There was a time in my life when I believed that being healed of my poor eyesight would convince skeptics that God really existed. Now I know better.

Pastor Steve Wells, of South Main Baptist Church, preached recently on Luke chapter sixteen in regard to miracles verses the plain scriptures.  In Christ’s parable, the rich man asked Moses to send Lazarus back to his brothers so that they wouldn’t end up in hell. This is what he replied in Luke 16:31. “And he said to him, ‘If they will not give attention to Moses and the prophets, they will not be moved even if someone comes back from the dead.'”
This happened when Christ raised his friend, Lazarus, from being dead for four days. Instead of surrendering their lives to Jesus, the Pharisees sought to kill him. Even most of the average people followed Christ until he was arrested. Many citizens of Judea and Gallalee marveled at the miracles but few took the next steps of repentance and discipleship.

Even in the Old Testament, we can see this pattern of miracles not impacting the lives of those who God led. After seeing the waters of the Red Sea part and then slam together after they crossed, the Israelites quickly turned back to worshipping idols. Moses had been on the mountain for forty days and the people became impatient. Neither did the cloud by day and pillar of fire by night make a permanent change in the hearts of those former slaves.  Only Joshua and Caleb were left of those people because they believed fully in God.

The whole history of the Israelites  followed a repeating pattern of falling away from the Lord during the good times and calling on him when he let them suffer the consequences of their unbelief. Even in Christianity, people tend to depend on their own works rather than placing their trust solely in Christ’s atoning work on the cross. Some churches figure they must accommodate the culture with plays and modern songs in the worship service. This draws those who want to be entertained but it doesn’t bring anybody to a true understanding of their need for Jesus to be their Lord. Neither does supposed faith healer miracles save people. Those folks just come for what they can get, as the crowd in John chapter six did.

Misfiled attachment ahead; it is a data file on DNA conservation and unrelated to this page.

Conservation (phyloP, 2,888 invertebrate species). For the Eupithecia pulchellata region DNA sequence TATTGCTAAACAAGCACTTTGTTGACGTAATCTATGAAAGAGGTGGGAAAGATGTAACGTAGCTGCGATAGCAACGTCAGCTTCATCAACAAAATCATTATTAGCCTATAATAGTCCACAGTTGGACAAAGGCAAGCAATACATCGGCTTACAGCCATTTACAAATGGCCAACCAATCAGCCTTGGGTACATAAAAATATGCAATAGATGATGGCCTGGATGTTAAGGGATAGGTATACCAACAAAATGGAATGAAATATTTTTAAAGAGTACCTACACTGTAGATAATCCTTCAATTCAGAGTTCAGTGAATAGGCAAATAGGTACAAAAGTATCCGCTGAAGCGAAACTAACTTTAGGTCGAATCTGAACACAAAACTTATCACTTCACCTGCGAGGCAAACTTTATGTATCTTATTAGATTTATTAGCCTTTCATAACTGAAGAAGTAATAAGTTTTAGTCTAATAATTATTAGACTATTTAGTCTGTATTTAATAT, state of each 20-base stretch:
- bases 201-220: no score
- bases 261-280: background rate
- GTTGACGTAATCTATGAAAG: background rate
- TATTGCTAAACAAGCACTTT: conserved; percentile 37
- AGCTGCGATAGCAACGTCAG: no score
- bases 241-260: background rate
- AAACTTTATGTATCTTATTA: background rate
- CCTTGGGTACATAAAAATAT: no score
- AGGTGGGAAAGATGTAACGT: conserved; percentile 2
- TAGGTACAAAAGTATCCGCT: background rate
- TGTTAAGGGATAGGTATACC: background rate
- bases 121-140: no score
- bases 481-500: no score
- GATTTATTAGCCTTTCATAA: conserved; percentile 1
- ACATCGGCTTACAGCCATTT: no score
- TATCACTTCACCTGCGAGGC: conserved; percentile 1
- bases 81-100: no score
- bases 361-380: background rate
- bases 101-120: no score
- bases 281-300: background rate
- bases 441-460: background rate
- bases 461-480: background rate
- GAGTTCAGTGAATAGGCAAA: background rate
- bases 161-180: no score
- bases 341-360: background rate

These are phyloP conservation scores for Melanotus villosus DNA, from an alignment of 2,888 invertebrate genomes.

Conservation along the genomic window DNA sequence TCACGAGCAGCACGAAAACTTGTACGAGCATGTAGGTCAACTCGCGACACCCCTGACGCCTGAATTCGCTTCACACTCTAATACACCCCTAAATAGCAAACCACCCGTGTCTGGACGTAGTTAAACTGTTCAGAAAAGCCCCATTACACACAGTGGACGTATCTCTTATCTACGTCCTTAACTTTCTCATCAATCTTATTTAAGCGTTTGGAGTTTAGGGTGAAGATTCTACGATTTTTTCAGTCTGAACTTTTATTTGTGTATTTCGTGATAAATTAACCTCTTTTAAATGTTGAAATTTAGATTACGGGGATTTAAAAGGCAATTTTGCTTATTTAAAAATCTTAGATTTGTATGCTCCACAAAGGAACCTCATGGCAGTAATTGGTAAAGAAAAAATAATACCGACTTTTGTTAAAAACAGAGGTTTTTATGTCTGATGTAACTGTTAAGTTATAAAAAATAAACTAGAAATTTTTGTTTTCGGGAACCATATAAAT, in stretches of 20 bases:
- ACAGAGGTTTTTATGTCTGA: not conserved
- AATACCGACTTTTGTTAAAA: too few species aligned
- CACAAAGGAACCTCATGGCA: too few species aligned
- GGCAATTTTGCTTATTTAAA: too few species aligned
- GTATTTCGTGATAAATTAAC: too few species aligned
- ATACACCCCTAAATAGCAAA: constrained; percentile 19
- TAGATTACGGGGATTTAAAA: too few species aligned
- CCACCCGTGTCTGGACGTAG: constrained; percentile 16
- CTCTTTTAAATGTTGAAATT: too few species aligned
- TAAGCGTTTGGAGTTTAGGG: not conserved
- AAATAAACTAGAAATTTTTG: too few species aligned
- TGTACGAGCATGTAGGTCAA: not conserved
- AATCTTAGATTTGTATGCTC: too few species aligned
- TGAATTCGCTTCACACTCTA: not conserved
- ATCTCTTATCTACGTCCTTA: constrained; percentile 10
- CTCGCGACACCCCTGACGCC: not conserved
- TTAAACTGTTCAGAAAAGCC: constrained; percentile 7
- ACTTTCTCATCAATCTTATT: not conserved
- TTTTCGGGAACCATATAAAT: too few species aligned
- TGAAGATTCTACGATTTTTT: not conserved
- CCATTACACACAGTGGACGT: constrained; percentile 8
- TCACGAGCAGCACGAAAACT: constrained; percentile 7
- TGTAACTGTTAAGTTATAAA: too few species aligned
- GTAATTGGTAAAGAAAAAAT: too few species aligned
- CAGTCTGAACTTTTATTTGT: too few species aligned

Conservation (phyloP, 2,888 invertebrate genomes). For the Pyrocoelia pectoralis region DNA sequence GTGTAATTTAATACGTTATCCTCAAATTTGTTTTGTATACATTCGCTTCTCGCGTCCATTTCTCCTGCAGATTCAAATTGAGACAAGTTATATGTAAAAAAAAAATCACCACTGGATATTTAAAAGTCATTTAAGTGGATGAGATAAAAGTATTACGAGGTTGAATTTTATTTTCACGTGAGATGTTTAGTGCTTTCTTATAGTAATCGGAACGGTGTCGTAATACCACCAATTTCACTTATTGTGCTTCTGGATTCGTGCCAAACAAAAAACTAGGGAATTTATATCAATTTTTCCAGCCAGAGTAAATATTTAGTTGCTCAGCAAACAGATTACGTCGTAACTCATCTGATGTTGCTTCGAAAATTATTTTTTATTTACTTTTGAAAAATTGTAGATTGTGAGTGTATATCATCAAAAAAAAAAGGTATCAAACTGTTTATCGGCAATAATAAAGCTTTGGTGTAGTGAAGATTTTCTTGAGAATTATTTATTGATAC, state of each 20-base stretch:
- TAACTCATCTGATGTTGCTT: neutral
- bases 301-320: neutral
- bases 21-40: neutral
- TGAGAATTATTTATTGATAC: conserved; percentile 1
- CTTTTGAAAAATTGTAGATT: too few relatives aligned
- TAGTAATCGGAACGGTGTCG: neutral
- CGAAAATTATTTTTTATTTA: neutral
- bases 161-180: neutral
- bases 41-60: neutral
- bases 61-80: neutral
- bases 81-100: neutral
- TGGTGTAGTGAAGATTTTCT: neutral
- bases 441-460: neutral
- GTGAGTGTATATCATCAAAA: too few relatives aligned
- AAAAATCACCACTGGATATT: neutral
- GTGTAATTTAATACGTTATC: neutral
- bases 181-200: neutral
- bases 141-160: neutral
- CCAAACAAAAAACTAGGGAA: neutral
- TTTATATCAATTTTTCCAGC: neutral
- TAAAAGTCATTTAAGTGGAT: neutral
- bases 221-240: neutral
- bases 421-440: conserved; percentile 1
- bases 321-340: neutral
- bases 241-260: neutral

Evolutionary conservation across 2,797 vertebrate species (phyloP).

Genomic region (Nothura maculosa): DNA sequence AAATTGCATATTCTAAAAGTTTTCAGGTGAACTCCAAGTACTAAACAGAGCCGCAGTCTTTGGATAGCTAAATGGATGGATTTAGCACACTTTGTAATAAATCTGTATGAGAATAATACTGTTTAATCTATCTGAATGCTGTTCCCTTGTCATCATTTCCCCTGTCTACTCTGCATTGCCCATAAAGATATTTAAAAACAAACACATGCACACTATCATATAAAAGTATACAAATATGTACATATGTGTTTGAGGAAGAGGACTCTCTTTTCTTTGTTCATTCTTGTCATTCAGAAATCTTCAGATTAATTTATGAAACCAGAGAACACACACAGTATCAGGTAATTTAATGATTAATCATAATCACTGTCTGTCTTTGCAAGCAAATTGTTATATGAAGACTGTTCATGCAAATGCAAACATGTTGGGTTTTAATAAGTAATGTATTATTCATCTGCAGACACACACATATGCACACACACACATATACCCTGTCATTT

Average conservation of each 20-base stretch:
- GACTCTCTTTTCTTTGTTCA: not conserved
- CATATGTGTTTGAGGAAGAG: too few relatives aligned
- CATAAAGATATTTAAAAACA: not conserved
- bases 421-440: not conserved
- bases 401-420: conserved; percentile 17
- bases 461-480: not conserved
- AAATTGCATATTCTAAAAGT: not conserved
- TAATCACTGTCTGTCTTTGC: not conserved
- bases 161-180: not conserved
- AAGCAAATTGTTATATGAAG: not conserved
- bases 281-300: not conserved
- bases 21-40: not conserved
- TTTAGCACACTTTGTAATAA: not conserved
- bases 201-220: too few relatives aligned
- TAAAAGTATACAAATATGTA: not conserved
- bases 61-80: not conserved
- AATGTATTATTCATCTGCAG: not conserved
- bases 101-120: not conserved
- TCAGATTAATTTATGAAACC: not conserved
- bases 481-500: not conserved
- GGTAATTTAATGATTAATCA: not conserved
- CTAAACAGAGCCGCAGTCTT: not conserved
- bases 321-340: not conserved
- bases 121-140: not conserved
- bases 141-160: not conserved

Faith healers also put on a great show but no real miracles happen. As The Fifth Estatereported, Benny Hinn and others won’t let truly disabled seekers of healing on stage. As Hank Hanegraaff of The Christian Research Institute often said, these people use slight of hand and autosuggestion to convince people that their tumors or back aches are healed. Nobody has ever regrown limbs or raised people from the dead.

I wrote about my experience at a charismatic house church in How I Was Razed: A Journey from Cultism to Christianity. The elders believed that if I worked up enough faith, God would heal my eyes. I wanted to have 20/20 sight so desperately that I stayed with that pseudo-church for fifteen years. Now I understand how the heavenly Father led me to the proper understanding of his Word and character. Like a good father, he wouldn’t let me be snared by the idea that God could be manipulated to fork over the miracles by us puny humans if he healed my eyes.

For more information regarding How I Was Razed, visit Amazon, Barnes & Noble, and Virtual Bookworm. My two previous books are featured on the Bruce Atchison’s books page.


Author: bruce Atchison - author

I'm a legally-blind freelance writer as well as the author of three memoirs and scores of articles. Contact me for details.

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